Five Canadian sailors heading westward to Vancouver Island, Jan. 1944
Don Linder, Chuck Rose, Buryl McIntyre, Joe Watson, Don Westbrook.
Smoke break at Hornepayne, Ontario, 572.4 miles north-west of Toronto
Photo - my father Doug Harrison, RCNVR, Combined Operations

LS Don Westbrook, RCNVR, Combined Operations, January 1944
Possibly outside the Edson train station. Photo - Don Westbrook

I am searching The Winnipeg Tribune  - issues from the 1st of January to the last of February - and so far not much has been found related to Canadians returning home. Could it be a secret operation?

"Pssst. Keep yer eyes peeled."
News clippings, editorials, photographs, illustrations and more now follow from The Tribune, first published from January 28 - 31, 1944:


As the war progressed, Canadians volunteered for different types of duties than had been offered or available during the early years of the war, e.g., the role of Beach Commandos. Beach Commando units landed with regular Allied troops and helped to establish then maintain the safety and smooth function of beachheads. I do not at this point if such Canadian commando units were involved at Anzio.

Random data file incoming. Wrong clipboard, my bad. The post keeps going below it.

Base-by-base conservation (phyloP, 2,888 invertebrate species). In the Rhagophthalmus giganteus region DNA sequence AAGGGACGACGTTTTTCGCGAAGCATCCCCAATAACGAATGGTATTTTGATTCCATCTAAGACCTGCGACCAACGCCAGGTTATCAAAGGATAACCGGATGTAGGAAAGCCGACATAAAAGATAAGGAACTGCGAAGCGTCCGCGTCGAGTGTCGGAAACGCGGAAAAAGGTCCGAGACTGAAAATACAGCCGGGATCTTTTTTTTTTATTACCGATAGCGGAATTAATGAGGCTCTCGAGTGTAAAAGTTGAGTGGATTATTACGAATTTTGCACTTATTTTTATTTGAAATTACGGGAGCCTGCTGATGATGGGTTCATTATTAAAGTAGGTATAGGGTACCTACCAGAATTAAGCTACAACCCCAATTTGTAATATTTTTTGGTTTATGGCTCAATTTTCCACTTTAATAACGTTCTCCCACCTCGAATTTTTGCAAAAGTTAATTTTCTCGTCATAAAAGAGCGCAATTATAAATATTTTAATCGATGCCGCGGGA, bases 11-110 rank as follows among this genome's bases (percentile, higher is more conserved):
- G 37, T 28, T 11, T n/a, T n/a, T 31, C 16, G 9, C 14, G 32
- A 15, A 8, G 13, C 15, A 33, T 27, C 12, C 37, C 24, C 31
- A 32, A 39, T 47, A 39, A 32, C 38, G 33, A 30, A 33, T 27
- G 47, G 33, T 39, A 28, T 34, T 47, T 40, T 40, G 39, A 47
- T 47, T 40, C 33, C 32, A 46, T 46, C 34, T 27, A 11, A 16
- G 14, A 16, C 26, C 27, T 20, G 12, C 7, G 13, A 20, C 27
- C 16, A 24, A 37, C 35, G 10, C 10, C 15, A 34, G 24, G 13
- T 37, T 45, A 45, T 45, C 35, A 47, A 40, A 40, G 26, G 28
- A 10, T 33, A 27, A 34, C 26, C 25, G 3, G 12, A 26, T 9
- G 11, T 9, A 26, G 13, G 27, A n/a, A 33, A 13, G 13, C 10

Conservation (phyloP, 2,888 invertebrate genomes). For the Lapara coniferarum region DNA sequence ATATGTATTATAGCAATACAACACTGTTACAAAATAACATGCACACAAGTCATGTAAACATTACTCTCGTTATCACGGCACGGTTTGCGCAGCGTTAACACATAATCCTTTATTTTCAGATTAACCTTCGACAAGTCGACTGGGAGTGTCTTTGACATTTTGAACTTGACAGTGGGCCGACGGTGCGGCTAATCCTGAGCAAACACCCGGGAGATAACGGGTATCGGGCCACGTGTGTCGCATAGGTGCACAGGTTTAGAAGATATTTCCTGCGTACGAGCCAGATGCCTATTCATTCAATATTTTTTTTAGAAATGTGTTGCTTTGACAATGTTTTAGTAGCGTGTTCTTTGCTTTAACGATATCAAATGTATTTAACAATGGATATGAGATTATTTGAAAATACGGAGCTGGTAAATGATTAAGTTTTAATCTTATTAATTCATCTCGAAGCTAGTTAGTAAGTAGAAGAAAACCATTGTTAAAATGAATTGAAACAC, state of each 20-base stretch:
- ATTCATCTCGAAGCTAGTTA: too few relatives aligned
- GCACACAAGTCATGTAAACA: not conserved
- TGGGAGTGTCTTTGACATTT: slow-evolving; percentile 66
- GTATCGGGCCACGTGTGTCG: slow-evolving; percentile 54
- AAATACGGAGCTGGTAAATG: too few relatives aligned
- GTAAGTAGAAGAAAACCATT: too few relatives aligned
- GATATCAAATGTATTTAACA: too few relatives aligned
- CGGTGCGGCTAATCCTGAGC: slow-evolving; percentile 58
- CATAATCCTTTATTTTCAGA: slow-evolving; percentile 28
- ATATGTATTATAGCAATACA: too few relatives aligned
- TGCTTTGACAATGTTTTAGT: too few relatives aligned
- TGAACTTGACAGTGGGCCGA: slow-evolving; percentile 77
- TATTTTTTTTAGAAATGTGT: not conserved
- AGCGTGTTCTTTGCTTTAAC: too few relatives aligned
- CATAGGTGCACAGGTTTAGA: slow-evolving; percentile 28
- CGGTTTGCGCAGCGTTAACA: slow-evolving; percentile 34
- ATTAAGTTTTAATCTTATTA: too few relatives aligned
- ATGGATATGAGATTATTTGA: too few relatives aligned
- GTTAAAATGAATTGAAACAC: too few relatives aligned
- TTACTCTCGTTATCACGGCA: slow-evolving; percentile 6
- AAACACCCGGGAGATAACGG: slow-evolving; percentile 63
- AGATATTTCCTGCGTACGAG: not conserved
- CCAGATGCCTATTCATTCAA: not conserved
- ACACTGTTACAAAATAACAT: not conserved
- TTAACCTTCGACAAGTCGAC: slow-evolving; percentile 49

The RCAF's "swift Mosquito intruders" mentioned above were given more recognition in the next day's issue of The Tribune and I have included it here:

There is evidence that there was at least one Canadian member of RCNVR and Combined Operations (Colin MacKay) who was attached to an English ship in the Burmese theatre, but it is connected to events in 1945. Source is St. Nazaire to Singapore: The Canadian Amphibious War Volume II, page 325. In the past Volumes I and II could be found online at the University of Alberta, in Calgary. Currently only Volume I can be accessed.

The lengthy story re the contribution of HMCS Prince Robert (along with the HMCS Prince David) to the Allied war effort is no doubt worthy of study. It has some connection to navy bases on Vancouver Island I have learned. At the time the above article appeared, Vancouver Island was home to Canada's only Combined Operations training camp or school. And later in the war (i.e., April - May, 1945), the "entire ship's company" underwent "specialized training" at the Comb. Ops school.

Their instructors were likely comprised of some of the aforementioned sailors who had arrived there by train in January 1944, including my father. 

At For Posterity's Sake we read the following: